Big love for little fighters

Sibulele Majavu, 35 and Dr Miemie du Preez in the neonatal unit at Tygerberg Hospital.

Weighing just 680g at birth, Othalive Majavu has fought hard for every breath, and she continues to fight for her life at Tygerberg Hospital.

World Prematurity Day is on Sunday November 17, and Tygerberg Hospital staff will hold a World Preemie Day 5km fun walk on Saturday November 16 to create awareness about pre-term births, of which there are some 15 million annually, according to the World Health Organisation.

Othalive’s mother, Sibulele Majavu, 35, was transferred from Khayelitsha day hospital to Tygerberg on Tuesday October 8, after doctors realised her baby would be premature.

Othalive was born, at 27 weeks, later that day by Caesarian section.

Ms Majavu feared her baby was going to die because it was “so tiny”.

“At the start of my pregnancy, I experienced complications with my high blood pressure. The doctors couldn’t really do anything to get it under control.”

Several years earlier, she had given birth to a stillborn baby, at six months, because of problems with her blood pressure.

“After spending three days in hospital, I am now doing well and I have no complications or pain,” she said.

According to neonatologist Dr Miemie du Preez, Tygerberg Hospital is the second-largest children’s neonatal unit in the country.

Chris Hani Baragwanath Hospital in Gauteng treats the largest number of babies under 1.5 kg.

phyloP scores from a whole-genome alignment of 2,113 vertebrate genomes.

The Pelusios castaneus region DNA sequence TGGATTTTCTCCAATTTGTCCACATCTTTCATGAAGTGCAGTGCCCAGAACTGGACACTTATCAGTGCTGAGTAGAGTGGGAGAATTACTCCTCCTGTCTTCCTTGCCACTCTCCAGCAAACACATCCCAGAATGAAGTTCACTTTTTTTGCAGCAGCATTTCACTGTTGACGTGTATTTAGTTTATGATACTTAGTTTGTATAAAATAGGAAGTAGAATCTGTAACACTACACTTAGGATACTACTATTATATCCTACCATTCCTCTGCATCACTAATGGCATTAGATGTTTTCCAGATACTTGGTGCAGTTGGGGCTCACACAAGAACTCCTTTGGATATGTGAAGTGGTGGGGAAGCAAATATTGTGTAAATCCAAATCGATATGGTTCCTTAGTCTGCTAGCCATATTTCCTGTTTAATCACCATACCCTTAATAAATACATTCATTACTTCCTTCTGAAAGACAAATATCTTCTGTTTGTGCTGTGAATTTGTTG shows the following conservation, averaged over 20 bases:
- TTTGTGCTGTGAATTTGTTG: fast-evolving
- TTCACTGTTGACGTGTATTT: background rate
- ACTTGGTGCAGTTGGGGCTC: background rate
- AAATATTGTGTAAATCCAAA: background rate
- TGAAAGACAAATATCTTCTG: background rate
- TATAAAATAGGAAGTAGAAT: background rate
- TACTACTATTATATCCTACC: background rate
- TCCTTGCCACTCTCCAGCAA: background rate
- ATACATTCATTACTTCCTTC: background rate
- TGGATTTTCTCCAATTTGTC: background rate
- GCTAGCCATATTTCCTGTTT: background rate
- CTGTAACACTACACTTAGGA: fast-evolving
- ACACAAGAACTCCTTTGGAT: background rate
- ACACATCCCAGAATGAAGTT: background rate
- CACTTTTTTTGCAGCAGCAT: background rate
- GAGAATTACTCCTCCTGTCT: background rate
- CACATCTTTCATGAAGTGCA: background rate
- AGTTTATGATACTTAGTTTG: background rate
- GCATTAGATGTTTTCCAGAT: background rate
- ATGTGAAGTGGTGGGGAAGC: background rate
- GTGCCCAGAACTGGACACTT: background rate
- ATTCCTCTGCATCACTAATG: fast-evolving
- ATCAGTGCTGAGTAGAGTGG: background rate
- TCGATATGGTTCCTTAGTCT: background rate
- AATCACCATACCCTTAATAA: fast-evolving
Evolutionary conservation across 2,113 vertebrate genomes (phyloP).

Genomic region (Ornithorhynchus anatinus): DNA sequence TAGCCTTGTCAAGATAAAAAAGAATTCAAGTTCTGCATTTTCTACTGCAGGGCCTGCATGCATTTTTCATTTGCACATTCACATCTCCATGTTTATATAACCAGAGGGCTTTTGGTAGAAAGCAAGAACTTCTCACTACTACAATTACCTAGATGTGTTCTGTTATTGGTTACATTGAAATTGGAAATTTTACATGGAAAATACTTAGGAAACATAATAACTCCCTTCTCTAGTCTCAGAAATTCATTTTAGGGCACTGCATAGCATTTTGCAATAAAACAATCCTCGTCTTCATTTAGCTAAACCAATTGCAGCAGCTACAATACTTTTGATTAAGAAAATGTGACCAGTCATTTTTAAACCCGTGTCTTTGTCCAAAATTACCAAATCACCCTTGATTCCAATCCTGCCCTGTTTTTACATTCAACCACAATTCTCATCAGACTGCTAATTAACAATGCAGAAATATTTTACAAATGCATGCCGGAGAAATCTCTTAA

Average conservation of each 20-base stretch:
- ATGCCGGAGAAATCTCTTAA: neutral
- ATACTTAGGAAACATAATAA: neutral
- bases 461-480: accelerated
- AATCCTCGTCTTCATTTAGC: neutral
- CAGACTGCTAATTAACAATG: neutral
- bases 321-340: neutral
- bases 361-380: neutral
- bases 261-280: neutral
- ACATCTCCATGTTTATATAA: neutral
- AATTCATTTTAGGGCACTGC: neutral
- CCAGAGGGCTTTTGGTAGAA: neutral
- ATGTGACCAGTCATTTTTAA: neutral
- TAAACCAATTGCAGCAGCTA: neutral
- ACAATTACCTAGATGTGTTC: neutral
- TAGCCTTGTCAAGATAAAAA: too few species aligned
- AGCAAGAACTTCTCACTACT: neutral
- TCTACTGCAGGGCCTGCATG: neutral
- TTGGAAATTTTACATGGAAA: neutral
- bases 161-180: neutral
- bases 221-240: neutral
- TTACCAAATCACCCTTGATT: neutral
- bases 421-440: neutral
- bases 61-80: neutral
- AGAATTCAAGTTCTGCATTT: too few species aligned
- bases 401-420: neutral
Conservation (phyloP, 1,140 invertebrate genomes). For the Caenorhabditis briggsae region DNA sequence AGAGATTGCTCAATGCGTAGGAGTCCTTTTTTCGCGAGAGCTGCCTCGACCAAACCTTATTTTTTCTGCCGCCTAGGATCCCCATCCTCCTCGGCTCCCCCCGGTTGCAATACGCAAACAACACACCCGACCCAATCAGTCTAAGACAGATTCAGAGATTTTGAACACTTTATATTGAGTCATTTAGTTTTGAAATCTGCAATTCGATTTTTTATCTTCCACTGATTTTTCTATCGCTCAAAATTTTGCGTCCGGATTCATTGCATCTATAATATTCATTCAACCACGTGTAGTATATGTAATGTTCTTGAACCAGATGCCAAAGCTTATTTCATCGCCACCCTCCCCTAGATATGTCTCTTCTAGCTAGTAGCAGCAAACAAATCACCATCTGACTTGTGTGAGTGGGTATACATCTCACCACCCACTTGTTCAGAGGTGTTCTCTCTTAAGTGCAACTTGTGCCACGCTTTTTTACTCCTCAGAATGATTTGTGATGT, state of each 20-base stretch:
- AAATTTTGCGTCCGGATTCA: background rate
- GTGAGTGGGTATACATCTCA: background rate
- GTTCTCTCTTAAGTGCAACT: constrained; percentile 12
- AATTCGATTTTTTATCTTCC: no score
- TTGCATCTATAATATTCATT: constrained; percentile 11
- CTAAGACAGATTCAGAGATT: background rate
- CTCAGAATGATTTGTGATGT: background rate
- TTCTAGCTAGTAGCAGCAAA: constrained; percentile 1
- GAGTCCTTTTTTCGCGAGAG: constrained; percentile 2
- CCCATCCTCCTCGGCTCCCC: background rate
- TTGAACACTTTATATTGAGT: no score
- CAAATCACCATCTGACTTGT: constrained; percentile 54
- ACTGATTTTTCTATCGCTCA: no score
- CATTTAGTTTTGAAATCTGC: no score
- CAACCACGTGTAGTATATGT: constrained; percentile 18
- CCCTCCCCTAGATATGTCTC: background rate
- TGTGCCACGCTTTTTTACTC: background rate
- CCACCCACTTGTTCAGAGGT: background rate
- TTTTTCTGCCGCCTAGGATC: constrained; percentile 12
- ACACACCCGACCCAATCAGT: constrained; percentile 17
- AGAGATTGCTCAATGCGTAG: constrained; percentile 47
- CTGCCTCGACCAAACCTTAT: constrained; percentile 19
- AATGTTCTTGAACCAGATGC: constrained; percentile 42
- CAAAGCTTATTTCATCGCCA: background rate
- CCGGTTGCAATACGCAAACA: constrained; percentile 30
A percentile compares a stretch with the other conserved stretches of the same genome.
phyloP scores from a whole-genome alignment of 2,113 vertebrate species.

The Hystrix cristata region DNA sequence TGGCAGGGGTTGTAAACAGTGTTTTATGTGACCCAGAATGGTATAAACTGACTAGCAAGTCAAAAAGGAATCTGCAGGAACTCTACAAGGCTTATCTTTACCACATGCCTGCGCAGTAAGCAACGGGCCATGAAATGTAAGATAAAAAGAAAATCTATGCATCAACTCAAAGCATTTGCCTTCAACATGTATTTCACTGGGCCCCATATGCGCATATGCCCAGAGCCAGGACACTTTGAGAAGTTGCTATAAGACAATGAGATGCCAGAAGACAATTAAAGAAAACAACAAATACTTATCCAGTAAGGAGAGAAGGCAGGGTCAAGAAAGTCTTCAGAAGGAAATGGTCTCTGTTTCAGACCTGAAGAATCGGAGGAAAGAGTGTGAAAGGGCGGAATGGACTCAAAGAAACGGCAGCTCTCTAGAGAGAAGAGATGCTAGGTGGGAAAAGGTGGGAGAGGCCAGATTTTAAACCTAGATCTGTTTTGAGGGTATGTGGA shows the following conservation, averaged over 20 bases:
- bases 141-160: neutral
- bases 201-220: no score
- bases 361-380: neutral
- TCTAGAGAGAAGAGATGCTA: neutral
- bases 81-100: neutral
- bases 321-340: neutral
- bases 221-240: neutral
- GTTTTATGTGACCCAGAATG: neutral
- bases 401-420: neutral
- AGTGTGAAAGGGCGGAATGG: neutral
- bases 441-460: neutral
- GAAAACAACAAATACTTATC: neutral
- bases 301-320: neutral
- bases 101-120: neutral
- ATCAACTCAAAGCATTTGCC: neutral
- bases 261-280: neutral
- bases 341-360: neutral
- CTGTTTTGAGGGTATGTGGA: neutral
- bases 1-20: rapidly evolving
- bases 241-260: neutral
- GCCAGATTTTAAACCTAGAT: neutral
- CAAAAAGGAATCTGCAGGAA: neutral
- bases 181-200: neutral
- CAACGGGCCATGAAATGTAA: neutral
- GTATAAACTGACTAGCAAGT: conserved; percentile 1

“I have been working in this field for over 20 years, and our neonatal unit has 134 beds occupied at any given time,” she said.

“The Western Cape has a high number of premature births due to factors such as smoking, drug abuse, poverty and genetic factors.”

The tiniest baby born at Tygerberg weighed 490g.

“The baby survived due to the total dedication of the mother and the nursing staff.

“A simple infection could have sent that baby to the intensive care unit. Being born with such a low birth weight opens the baby up to developing blindness, hearing loss and chronic lung problems in the future,” she said.

“We try and stabilise the baby as soon as it is born as it did not spend 280 days or 40 weeks in the womb. When babies are born premature, they struggle to swallow and suck well and need to be aided.”

With underdeveloped brains, lungs, bowels and blood vessels, these babies are “born under construction”, said Dr Du Preez.

“A third of premature babies can develop learning disabilities and even cerebral palsy,” she said.

The first 1 000 days are vital in a child’s physical and mental development, and the right care and nutrition are key during this window period.

“I love interacting with the mothers and the nurses,” said Du Preez.

“However, a major challenge in this country is resources. If a premature baby stays three months at a private hospital it would cost the parents around R1 million. Here at Tygerberg Hospital we make do with limited resources.”

The Tygerberg Hospital Children’s Trust is organising the fun walk. Tickets cost R50 and for R150 a T-shirt and goodie bags will be given to the first 500 entrants.

Email www.howler.co.za and contact@tygerbergchildren.org.za for tickets and for more information.